This is a big one and the thing I fight with time and time again. With the pandemic came government orders to stay home and avoid unnecessary travel. This was especially hard for me because I love spending time with friends and visiting family. Prior to the pandemic, I was in the habit of inviting friends over for social interactions or to complete assignments together. As the summer of 2020 approached I was one of the many who lost their internship because of the pandemic. I found myself burning time job hunting, practicing my violin, writing (the creation of this blog came about because of the pandemic), cooking (I hate cooking but all the time inside brought me to do even this), and lots and lots of late night tv binging. As mandates loosened I went on nature adventures with a select few of friends who also lived alone to avoid encouraging the spread of the virus. When school started fall of 2020 I kept up my hobbies and pushed my assignments to the back burner. I felt by doing this I would keep myself sane. However, the lack of focus on school brought me tons of stress because I was not meeting the quality of work expected by my professors. I learned the stress build up came from a lack of balance between school and personal time to myself. The more I worked with no time to relax the greater the stress. Or vice versa, the more I relaxed with no time for school the greater the stress. I found myself pondering how I had survived previous semesters when classes required a physical presence. I realized I used to have a digital planner to structure my days and balance my life. I decided to pick up the forgotten habit and finished the semester stronger and with less stress than I'd expected.


Tip: communicate

The pandemic has caused many of us to lose our touch with people, including our family and friends. I myself didn't experience the lack of communication for very long because I become noticeably depressed over time when I don't have human interactions. I continued the habit of face timing my family and friends to spend time together virtually. The beauty of technology really manifested itself through this pandemic because even though I was physically alone most of the time I didn't ever feel alone. The contact I kept with my loved ones played a huge role in keeping me motivated and staying out of the dark abyss which has consumed many in the pandemic. During the semester I've made sure to be in close contact with my professors. This allowed me to trust and have greater confidence in them as they sought to support me throughout the year. My professors have been very understanding as I've shared the struggle of learning virtually. Although professors aren't therapists, they are human and 9 out 10 times they will be more than willing to meet with you virtually outside of class hours to help you with school work and beyond. So shoot them your professor an email and give a friend a call.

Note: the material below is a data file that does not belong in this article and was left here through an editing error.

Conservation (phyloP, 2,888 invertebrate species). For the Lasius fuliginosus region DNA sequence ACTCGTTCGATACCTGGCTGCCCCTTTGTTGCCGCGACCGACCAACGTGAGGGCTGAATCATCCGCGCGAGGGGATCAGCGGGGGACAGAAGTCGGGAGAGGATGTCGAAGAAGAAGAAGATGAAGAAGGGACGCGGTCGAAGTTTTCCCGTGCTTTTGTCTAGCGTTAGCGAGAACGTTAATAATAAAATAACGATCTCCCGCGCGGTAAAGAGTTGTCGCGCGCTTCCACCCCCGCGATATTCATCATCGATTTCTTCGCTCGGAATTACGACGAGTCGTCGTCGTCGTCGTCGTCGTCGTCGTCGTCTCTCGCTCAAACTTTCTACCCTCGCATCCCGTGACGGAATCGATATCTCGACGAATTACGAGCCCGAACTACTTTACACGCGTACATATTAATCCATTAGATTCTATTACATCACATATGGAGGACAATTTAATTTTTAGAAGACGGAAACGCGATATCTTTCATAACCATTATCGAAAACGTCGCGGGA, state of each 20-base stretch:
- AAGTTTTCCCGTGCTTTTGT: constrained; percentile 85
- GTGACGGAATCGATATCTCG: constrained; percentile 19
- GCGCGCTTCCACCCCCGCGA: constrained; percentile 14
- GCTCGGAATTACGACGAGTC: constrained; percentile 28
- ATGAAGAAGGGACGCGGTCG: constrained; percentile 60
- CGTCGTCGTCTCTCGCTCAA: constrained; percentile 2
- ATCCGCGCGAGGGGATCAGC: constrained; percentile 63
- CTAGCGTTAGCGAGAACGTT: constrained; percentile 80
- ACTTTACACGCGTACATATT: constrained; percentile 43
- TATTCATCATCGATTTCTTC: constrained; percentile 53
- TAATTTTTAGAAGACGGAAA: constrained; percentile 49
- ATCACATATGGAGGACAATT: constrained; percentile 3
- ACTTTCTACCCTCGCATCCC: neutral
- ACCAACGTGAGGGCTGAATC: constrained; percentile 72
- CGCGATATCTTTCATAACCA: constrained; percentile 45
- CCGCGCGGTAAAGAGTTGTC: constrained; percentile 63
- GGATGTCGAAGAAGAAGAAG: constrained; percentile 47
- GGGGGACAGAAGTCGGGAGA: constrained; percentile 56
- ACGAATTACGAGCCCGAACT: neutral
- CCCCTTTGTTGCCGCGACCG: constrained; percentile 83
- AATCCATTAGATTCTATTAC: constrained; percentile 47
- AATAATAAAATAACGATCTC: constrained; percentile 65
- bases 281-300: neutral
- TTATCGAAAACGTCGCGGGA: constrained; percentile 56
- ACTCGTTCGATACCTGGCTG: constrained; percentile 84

If you have any more tips you'd like to share or have need of some advice I'd be happy to help by addressing the issue on another blog post (i.e how to write an email to your professor, how to use a planner or plan, developing a balanced schedule).